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Combinatorial chromatin modification patterns in the human genome revealed by subspace clustering.

Ucar D, Hu Q, Tan K - Nucleic Acids Res. (2011)

Bottom Line: We identify 843 combinatorial patterns that recur at >0.1% of the genome.A total of 19 chromatin modifications are observed in the combinatorial patterns, 10 of which occur in more than half of the patterns.We also identify combinatorial modification signatures for eight classes of functional DNA elements.

View Article: PubMed Central - PubMed

Affiliation: Department of Internal Medicine, University of Iowa, Iowa City, 52242 Iowa, USA.

ABSTRACT
Chromatin modifications, such as post-translational modification of histone proteins and incorporation of histone variants, play an important role in regulating gene expression. Joint analyses of multiple histone modification maps are starting to reveal combinatorial patterns of modifications that are associated with functional DNA elements, providing support to the 'histone code' hypothesis. However, due to the lack of analytical methods, only a small number of chromatin modification patterns have been discovered so far. Here, we introduce a scalable subspace clustering algorithm, coherent and shifted bicluster identification (CoSBI), to exhaustively identify the set of combinatorial modification patterns across a given epigenome. Performance comparisons demonstrate that CoSBI can generate biclusters with higher intra-cluster coherency and biological relevance. We apply our algorithm to a compendium of 39 genome-wide chromatin modification maps in human CD4(+) T cells. We identify 843 combinatorial patterns that recur at >0.1% of the genome. A total of 19 chromatin modifications are observed in the combinatorial patterns, 10 of which occur in more than half of the patterns. We also identify combinatorial modification signatures for eight classes of functional DNA elements. Application of CoSBI to epigenome maps of different cells and developmental stages will aid in understanding how chromatin structure helps regulate gene expression.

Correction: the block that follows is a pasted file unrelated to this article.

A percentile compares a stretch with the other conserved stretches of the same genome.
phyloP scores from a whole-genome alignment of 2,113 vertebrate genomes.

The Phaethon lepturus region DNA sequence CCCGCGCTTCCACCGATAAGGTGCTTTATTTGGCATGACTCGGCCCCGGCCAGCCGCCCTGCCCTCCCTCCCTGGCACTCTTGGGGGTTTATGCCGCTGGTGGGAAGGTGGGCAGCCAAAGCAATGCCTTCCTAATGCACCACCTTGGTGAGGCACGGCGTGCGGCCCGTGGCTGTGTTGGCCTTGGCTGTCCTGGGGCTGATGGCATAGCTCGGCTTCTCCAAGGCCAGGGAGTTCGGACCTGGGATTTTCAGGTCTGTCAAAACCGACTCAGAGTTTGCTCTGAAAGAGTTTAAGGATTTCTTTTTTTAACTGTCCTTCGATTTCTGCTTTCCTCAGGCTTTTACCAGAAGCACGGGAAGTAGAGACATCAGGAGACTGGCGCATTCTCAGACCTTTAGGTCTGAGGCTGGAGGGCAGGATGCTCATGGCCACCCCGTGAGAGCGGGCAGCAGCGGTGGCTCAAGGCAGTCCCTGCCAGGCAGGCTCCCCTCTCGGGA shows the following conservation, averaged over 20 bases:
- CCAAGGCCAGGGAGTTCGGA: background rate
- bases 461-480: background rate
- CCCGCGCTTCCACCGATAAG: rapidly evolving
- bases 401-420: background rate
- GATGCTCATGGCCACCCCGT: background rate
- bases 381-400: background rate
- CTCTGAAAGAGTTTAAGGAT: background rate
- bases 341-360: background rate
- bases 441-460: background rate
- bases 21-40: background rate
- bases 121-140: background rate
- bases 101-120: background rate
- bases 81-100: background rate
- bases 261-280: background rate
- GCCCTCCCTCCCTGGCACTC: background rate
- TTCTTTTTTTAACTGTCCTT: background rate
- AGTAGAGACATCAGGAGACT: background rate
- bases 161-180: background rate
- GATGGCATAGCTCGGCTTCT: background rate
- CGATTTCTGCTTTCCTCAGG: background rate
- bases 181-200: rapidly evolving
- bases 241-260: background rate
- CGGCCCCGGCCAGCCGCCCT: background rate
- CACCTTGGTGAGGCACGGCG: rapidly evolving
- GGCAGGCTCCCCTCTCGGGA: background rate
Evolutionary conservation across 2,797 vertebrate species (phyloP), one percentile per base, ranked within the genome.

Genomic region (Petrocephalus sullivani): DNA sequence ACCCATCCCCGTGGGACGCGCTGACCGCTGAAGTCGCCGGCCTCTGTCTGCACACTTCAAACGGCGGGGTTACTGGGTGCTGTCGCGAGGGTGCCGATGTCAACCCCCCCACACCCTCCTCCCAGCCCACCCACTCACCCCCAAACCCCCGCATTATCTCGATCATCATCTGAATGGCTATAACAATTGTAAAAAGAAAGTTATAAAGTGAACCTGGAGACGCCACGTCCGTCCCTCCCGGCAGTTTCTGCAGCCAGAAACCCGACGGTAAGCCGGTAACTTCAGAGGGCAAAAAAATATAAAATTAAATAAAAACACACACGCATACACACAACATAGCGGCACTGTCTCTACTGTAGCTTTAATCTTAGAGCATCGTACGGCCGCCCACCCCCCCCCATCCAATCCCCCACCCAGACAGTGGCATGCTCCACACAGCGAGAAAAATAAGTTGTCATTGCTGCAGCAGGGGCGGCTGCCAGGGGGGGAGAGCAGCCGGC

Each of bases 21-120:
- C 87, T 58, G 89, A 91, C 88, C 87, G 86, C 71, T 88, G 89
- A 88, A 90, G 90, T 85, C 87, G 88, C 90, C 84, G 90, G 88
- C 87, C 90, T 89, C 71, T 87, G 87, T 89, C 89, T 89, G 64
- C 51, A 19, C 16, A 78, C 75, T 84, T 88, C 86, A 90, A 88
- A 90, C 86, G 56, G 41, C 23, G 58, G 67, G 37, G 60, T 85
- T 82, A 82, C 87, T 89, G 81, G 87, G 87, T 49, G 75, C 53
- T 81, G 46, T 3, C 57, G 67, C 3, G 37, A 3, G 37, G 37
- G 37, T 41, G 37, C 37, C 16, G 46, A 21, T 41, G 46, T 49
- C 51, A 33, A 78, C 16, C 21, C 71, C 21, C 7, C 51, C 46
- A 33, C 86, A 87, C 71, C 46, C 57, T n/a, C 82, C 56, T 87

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Predicted biclusters supported by mass spectrometry data. Shown is the cumulative distribution of predicted biclusters whose histone modification members are supported by mass spectrometry data.
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Figure 3: Predicted biclusters supported by mass spectrometry data. Shown is the cumulative distribution of predicted biclusters whose histone modification members are supported by mass spectrometry data.

Mentions: The biclusters predicted by CoSBI are based on histone modification generated using ChIP-Seq technology. An alternative experimental protocol for identifying combinatorial histone modifications is tandem mass spectrometry (MS) (29). Compared to ChIP-based method, the major advantage of MS is that it can detect all modifications associated with a given histone tail simultaneously. As a first means to corroborate our predicted biclusters, we have manually compiled a list of 366 unique combinatorial histone modifications, each of which is observed in a single histone tail using MS (Supplementary Table S3). As shown in Figure 3, for 50% of the predicted biclusters, 40% of their member histone marks are also observed in a single histone tail in the mass spectrometry experiments. Note that this curated list of histone codes only involves histones H3 and H4. Since our biclusters also involve histone H2, the fraction of supported bicluster members will be even higher when MS data on H2 become available in the future.Figure 3.